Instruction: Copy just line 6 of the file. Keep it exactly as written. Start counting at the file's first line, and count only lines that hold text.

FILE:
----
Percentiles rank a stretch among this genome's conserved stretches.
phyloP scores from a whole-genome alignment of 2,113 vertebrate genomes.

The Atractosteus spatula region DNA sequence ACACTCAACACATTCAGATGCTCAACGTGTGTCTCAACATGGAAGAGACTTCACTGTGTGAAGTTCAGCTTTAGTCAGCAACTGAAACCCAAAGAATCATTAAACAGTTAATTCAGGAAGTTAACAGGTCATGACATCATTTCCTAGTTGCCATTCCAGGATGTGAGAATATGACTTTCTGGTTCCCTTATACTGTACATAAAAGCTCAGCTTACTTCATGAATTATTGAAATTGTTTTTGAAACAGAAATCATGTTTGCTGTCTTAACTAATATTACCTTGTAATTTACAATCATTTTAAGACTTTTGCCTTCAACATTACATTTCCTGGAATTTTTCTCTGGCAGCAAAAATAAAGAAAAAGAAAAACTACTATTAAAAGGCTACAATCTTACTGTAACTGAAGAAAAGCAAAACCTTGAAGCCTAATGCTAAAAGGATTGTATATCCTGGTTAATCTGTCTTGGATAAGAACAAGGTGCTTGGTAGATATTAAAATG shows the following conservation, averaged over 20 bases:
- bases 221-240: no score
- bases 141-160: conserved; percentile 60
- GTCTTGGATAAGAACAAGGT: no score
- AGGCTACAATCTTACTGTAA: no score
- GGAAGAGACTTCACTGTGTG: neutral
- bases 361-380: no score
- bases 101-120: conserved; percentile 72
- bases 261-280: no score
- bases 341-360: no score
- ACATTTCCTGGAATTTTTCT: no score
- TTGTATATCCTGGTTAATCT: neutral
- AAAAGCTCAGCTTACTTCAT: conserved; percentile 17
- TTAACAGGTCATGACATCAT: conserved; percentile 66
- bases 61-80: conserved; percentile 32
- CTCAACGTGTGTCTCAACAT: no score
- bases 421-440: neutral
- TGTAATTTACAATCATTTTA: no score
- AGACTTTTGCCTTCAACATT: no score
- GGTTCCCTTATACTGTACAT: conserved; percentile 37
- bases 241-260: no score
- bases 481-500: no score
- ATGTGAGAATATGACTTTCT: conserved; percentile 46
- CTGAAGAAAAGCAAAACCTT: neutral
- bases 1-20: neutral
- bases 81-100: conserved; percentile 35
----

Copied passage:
- GTCTTGGATAAGAACAAGGT: no score